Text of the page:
Reading, Writing, and the RIAA

The music industry's ability to think outside the box has been a bit schizophrenic lately. Despite some heartening signs, a less heartening headline made the rounds today, stating that the industry is stepping up its targeting of piracy on college campuses. But hey, I guess there's nothing like going after the best and the brightest in a short-sighted panic.

According to the Associated Press, the music industry has issued thousands more complaints to universities this year than it did last year. The top universities targeted were Ohio, Purdue, the University of Nebraska-Lincoln, the University of Tennessee, and the University of South Carolina, but the RIAA identified 25 universities to which it sent the most copyright complaints.

The music industry is well-known by now, thanks to the actions of the Recording Industry Association of America. The RIAA represents the industry, but most often brings to mind the majors, Warner Music Group (NYSE: WMG  ) , EMI, Sony (NYSE: SNE  ) and Bertelsmann's Sony BMG, and Vivendi's (NYSE: V  ) Universal Music.

The article pointed out that the universities employ differing approaches when it comes to punishing those who use the school's computer networks for piracy. Some give warnings, subject violators to anti-piracy flicks, or suspend the students for a semester if they're repeat offenders. Apparently Purdue doesn't do much at all -- it said it's too much trouble to track down the students and pointed out that the RIAA seems to expect the school to play investigator, and it doesn't see that as its responsibility. I can see its point.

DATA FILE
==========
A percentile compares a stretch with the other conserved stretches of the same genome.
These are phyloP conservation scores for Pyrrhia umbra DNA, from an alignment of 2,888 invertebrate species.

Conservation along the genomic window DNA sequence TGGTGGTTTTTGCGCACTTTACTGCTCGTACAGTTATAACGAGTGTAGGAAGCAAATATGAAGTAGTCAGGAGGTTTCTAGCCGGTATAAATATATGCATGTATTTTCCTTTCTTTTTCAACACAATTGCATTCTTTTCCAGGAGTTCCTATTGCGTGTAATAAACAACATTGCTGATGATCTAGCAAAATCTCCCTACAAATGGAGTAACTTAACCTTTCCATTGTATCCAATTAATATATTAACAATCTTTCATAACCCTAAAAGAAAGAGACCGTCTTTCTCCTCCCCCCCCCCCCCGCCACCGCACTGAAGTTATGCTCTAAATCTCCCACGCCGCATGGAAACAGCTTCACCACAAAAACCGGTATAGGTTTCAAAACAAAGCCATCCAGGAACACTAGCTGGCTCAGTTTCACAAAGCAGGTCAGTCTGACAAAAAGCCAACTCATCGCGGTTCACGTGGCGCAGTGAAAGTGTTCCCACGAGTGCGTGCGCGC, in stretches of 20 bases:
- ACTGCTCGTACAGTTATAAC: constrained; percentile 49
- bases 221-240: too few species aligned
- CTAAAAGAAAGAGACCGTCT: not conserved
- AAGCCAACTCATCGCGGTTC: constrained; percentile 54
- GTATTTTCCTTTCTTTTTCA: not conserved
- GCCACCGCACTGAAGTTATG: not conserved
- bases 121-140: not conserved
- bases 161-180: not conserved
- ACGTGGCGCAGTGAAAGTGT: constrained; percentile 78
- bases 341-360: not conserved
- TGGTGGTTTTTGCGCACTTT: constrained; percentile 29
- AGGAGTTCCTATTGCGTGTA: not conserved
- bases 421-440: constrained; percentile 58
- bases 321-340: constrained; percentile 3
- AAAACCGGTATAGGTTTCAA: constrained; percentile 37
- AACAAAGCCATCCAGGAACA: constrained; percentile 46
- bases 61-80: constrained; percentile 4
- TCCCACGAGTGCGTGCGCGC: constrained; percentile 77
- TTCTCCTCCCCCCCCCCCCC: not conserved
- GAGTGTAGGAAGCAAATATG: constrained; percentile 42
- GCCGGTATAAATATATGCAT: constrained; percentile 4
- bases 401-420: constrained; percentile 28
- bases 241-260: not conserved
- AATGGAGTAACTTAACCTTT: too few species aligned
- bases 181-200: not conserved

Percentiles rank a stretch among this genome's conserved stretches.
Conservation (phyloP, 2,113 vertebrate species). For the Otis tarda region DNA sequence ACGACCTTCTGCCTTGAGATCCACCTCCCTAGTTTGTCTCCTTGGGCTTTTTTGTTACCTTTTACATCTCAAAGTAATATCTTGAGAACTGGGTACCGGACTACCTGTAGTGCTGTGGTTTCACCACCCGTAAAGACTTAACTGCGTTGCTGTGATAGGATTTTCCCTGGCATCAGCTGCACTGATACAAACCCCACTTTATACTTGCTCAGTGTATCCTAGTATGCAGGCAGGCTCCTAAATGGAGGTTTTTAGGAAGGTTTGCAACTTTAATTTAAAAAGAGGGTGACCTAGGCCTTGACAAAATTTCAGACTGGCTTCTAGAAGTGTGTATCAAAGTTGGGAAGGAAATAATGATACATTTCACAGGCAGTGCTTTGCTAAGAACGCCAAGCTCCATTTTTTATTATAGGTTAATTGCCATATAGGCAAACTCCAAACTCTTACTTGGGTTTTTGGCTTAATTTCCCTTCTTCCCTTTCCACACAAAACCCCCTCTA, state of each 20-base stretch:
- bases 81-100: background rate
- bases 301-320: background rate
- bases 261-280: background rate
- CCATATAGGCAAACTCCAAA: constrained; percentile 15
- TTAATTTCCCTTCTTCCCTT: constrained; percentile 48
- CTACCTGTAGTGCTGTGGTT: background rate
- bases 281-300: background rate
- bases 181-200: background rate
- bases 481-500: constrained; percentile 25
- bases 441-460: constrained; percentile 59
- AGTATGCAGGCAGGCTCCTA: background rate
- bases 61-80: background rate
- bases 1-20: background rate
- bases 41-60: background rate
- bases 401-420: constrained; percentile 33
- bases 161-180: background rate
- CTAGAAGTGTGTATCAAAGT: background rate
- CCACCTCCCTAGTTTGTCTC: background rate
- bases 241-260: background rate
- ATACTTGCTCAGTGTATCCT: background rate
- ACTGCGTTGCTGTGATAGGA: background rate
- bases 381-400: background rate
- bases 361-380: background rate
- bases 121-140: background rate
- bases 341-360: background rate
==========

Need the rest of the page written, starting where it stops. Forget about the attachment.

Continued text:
Of course, the article also pointed out that the RIAA could sue the universities if it doesn't get the response it seeks. No surprise there.

Maybe I harp on the same old tune way too much, but this seems to be just another example of the music industry's tendency to lash out rather than address the changing landscape. College students tend to be outrageously avid music fans (and cash-strapped ones at that, at least in the old days). Regardless of a finite supply of discretionary cash, isn't the viral nature of music on campus one heck of a good way to get the word out on bands and create lifelong fans? I know my own musical tastes both cemented and expanded in college, and those influences led to music purchases later in life. I'm sure the industry sees targeting halls of higher education as a way to nip piracy in the bud (not to mention influence the behavior of these future consumers), but I believe there's a logic disconnect and the tactics are all wrong. What do you want to bet it backfires?

For more on related issues, see the following Foolish articles:

The recording industry has plenty of disruptive influences at work. If you're interested in the stocks that capitalize on industry disruption, check out Motley Fool Rule Breakers with a 30-day free trial.

Alyce Lomax does not own shares of any of the companies mentioned. The Fool's disclosure policy wants to rock and roll all night (and party every day).


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